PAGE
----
President Obama's road to nowhere near the US Congress

If you ask anybody in Congress, in either party, how much interaction the president and his team has had with them or their legislative staff, and they will tell you none.

Evan Vucci/AP
President Obama pauses as he delivers remarks at the Department of Homeland Security on his FY2016 budget proposal, on Monday, in Washington. Obama warned congressional Republicans Monday that he won't accept a spending plan that boosts national security at the expense of domestic programs for the middle class.

For over a year, Energy and Commerce Chairman Fred Upton (R) of Michigan has worked with Committee Democrats to craft legislation to make it easier for industry to bring to market life-saving medicines.

The 21st  Century Cures initiative is meant to break down bureaucratic barriers that prevent innovative drugs from getting into the hands of consumers and doctors. Upton has worked assiduously with the Rep. Diana DeGette (D) of Colorado to find a bipartisan approach.

Last week, President Obama unveiled his Precision Medicine Initiative, the main purpose of which is to do the same thing as Upton.

Given the political realities of the House and the Senate and the fact that they are now controlled by Republicans, President Obama could have made some mention of the Upton initiative or, at least, talked about bipartisan congressional efforts to achieve the same result or, at the very least, talked about how he and Congress should work together.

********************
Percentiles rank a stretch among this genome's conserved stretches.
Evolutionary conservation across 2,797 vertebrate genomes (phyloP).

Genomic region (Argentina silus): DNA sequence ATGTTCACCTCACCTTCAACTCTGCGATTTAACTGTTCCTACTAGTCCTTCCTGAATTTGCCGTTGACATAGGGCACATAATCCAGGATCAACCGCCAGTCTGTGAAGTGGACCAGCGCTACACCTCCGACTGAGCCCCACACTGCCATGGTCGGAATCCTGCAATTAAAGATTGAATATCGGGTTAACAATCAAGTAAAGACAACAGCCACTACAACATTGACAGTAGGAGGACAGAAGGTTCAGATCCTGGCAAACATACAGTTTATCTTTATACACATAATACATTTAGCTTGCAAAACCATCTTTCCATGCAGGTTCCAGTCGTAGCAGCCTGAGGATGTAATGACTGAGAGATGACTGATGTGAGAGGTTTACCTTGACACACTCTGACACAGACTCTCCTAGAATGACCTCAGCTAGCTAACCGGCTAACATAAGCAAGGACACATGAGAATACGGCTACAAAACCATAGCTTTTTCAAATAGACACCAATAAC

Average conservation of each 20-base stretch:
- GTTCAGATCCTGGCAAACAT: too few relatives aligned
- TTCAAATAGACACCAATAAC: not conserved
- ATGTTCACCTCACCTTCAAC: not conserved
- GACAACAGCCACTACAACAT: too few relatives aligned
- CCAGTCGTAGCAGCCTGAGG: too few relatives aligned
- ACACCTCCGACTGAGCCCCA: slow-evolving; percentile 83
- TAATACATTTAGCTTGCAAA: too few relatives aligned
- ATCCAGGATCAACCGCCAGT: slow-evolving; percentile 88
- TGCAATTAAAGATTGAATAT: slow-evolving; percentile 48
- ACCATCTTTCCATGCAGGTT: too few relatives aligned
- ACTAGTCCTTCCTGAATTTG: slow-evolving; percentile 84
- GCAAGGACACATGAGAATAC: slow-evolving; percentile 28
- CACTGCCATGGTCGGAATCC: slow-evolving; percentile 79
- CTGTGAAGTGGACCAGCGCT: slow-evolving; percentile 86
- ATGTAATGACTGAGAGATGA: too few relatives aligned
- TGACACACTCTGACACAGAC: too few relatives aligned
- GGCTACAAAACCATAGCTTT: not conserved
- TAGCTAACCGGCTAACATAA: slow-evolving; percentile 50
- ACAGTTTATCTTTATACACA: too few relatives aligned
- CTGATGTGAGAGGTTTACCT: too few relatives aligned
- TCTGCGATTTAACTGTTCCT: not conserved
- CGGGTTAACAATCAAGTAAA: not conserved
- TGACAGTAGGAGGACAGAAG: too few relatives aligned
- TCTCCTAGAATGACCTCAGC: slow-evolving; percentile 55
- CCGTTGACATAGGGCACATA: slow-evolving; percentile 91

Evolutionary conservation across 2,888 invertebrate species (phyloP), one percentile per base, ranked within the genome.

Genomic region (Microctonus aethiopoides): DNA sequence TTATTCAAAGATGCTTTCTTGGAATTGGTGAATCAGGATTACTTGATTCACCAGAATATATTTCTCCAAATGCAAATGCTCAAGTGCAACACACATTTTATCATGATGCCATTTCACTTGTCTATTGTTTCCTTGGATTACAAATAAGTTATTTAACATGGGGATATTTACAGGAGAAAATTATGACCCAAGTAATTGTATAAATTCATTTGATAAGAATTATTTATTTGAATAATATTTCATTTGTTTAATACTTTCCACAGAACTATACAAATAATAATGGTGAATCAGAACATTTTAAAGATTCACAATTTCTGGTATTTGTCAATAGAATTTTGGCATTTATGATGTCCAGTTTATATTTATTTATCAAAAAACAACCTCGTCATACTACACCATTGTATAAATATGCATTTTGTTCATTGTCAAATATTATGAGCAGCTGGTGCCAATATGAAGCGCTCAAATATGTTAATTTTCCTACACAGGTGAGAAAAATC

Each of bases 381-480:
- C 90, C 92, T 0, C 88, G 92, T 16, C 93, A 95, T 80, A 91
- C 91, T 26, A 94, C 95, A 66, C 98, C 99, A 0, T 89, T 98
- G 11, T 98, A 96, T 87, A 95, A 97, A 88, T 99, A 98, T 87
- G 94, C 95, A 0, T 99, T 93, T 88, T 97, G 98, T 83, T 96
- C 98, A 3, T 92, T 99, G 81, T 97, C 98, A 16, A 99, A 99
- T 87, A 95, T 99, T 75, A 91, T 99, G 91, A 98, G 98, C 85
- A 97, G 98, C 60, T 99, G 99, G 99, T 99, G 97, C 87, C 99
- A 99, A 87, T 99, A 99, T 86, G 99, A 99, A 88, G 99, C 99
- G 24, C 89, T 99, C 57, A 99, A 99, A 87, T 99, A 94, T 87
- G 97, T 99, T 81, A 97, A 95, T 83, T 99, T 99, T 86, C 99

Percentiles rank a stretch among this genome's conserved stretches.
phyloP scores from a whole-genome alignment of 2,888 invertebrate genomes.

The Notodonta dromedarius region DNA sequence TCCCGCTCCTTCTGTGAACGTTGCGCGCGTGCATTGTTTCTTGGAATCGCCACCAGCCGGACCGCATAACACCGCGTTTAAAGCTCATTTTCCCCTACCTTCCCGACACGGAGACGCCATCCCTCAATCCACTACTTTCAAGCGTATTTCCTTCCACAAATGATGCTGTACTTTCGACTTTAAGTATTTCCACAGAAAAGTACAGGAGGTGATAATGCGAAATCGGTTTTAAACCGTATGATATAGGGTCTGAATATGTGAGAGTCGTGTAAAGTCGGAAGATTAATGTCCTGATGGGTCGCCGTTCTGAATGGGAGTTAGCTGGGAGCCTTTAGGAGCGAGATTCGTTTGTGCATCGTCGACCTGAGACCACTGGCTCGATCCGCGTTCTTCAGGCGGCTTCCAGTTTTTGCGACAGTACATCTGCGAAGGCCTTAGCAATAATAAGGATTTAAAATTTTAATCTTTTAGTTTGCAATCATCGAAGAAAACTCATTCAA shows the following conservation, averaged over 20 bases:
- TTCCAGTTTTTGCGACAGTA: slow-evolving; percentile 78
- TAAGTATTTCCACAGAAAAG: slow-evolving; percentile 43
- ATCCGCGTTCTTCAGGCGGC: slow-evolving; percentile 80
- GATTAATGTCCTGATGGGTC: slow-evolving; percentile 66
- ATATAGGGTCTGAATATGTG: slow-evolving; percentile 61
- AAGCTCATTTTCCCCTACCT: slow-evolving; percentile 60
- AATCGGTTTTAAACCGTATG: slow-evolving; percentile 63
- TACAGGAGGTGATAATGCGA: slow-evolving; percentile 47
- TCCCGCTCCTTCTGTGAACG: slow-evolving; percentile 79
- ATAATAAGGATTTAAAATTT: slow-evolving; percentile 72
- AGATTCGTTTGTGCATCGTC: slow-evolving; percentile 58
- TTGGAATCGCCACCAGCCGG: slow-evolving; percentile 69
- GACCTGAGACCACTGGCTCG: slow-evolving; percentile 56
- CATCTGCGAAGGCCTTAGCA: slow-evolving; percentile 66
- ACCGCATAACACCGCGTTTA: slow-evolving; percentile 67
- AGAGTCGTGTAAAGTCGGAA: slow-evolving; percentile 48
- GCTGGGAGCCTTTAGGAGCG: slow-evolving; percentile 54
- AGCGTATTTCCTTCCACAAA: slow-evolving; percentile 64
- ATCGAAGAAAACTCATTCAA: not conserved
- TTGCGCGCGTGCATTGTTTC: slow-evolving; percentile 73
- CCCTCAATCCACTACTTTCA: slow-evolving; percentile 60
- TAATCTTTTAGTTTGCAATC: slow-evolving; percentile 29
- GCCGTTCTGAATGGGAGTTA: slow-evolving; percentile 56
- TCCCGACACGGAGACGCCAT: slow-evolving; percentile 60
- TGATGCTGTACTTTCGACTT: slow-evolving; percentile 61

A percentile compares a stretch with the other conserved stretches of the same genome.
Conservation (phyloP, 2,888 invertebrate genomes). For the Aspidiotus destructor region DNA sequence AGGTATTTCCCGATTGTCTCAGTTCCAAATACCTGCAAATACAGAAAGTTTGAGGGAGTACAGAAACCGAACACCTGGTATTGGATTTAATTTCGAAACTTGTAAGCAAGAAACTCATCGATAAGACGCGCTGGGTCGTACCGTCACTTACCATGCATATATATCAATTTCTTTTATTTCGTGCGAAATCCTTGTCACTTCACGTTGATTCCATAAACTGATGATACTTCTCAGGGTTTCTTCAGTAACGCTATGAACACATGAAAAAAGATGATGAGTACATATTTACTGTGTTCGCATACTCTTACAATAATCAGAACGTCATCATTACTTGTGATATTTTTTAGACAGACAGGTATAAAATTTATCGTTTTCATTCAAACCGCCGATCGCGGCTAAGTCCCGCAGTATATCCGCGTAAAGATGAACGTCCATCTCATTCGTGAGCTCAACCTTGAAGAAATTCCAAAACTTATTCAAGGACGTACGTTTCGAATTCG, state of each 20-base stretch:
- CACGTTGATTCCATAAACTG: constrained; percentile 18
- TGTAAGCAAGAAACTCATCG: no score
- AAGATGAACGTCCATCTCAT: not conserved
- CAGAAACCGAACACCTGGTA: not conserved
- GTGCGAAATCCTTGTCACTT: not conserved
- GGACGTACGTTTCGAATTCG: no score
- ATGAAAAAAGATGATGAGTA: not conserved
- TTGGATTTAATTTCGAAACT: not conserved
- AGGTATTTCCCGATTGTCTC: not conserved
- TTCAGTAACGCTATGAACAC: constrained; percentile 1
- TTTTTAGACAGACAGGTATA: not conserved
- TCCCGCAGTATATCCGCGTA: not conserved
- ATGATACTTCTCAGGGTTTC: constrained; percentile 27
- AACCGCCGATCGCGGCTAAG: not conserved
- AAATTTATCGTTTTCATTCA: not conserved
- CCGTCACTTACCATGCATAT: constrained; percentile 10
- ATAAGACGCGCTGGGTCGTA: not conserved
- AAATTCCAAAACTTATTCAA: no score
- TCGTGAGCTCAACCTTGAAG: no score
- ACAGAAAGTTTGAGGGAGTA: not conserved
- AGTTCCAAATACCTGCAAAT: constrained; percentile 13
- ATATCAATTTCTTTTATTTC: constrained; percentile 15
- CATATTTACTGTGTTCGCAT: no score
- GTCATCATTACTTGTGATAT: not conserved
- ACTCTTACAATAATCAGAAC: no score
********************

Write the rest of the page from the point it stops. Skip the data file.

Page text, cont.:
But in his statement, he did none of those things. He didn’t even mention Congress in his fact sheet.

It shouldn’t be that surprising but it is.  It follows a pattern, stretching back a year ago, when he said that he would use his pen and phone to achieve his legislative objectives, largely by going around the Congress.

After the election, he decided to implement legislation on immigration reform without the consent of Congress, making it difficult if not impossible for actual legislation to proceed .

He said he would veto the first bipartisan piece of legislation, the Keystone Pipeline, to come through the Senate under regular order in years.

He offered not one olive branch to the Republican Congress in his State of the Union Address, instead taunting them with the snide comment about how he won the last two elections.

He demanded that the FCC Chairmen implement net neutrality regulations, once again outside the legislative process, and once again an affront to Congress.

He did the same thing when he announced a new agreement on regulations meant to curb global warming and, once again, outside of the legislative process.

If you ask anybody in Congress, in either party, how much interaction the president and his team has had with them or their legislative staff, and they will tell you none.

The president doesn’t care a lick for the institution he once served in.

It goes beyond partisanship and enters into the territory of arrogance.

Either you respect how our Founders constructed our political system or you prefer to ignore a couple hundred years of tradition and show complete disrespect how our system is supposed to work.

The president has taken that second road less traveled and it leads to gridlock.

John Feehery publishes his Feehery Theory blog at

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